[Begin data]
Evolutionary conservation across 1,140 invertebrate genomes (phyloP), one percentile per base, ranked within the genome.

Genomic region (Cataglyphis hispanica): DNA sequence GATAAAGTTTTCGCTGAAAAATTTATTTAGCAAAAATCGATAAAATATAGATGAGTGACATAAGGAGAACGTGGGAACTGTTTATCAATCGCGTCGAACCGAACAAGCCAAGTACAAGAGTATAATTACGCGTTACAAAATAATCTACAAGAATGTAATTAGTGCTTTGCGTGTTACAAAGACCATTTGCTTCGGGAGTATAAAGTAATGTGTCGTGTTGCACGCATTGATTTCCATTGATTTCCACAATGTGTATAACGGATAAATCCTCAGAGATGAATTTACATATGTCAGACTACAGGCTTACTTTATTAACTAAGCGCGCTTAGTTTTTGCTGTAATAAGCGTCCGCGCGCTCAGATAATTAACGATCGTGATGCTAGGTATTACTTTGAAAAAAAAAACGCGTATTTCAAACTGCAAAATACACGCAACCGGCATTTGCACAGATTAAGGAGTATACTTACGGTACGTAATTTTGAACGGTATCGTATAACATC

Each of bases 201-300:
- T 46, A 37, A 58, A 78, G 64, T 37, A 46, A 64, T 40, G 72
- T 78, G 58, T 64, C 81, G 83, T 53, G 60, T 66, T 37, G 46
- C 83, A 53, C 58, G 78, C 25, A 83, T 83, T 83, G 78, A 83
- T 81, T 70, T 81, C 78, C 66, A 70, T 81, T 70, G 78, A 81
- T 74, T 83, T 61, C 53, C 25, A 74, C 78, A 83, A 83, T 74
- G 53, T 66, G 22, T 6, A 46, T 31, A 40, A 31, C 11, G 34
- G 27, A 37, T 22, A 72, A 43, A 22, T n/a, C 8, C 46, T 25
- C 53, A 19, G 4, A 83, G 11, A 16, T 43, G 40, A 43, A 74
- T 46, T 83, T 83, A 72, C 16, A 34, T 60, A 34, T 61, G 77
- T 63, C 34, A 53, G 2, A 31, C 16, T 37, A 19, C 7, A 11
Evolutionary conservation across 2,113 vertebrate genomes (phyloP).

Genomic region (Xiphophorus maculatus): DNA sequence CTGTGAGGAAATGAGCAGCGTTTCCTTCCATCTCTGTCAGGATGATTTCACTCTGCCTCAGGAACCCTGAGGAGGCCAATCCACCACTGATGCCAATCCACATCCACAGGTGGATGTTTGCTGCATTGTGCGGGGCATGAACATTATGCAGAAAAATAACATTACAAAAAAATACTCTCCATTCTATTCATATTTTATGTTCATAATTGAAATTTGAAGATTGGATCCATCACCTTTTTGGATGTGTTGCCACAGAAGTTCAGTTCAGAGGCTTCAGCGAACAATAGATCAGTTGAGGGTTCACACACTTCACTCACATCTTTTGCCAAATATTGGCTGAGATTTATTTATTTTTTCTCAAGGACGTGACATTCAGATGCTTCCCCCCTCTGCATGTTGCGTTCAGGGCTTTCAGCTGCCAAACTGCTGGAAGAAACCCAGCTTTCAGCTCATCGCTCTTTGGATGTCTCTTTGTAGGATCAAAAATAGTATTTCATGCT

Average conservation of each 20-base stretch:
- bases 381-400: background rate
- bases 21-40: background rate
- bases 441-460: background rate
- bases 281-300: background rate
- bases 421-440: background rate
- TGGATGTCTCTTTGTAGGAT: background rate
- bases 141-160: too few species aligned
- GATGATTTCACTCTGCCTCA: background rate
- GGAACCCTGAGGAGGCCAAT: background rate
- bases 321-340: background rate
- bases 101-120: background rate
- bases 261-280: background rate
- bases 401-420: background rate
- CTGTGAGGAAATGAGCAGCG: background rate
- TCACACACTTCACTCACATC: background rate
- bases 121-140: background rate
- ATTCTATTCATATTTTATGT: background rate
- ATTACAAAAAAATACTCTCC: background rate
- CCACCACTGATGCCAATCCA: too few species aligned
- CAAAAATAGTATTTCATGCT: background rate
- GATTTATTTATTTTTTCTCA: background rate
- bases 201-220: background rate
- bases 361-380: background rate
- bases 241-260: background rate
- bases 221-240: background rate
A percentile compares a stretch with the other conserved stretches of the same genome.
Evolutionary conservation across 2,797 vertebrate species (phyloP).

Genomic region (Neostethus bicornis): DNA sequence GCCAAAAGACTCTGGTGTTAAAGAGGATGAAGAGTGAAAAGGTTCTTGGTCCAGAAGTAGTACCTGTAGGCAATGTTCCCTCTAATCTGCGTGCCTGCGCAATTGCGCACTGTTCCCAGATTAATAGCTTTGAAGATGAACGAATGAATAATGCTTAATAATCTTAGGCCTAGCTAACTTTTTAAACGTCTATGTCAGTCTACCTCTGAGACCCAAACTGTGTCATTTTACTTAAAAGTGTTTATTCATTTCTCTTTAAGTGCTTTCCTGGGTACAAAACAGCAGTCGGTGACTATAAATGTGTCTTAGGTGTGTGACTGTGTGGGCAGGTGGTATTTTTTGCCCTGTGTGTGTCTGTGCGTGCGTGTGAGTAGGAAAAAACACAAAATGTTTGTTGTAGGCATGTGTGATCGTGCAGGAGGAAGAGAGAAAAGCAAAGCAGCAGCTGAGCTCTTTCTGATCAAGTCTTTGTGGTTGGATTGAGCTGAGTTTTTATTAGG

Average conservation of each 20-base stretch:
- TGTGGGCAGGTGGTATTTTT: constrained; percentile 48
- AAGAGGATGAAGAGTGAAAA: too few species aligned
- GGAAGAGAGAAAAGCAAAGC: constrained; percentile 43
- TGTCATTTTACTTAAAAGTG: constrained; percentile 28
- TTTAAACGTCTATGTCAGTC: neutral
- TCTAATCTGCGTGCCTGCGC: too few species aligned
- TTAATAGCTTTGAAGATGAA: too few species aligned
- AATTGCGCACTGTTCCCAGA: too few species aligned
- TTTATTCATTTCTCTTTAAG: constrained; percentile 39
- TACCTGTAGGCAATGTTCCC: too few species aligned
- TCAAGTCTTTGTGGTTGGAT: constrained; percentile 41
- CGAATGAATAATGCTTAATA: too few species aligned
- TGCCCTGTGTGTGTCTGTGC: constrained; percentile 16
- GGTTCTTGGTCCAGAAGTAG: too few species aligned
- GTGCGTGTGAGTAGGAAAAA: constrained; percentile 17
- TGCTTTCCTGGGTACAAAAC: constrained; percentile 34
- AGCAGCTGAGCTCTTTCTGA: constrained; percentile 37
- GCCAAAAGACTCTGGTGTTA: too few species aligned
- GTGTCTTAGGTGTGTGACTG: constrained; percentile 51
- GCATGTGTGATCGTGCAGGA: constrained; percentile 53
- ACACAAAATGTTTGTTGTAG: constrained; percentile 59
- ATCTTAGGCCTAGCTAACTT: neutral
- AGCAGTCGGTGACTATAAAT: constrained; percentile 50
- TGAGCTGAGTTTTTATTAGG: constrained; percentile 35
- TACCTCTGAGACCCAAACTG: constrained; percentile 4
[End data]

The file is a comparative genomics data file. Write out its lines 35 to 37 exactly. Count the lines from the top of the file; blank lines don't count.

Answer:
- CCACCACTGATGCCAATCCA: too few species aligned
- CAAAAATAGTATTTCATGCT: background rate
- GATTTATTTATTTTTTCTCA: background rate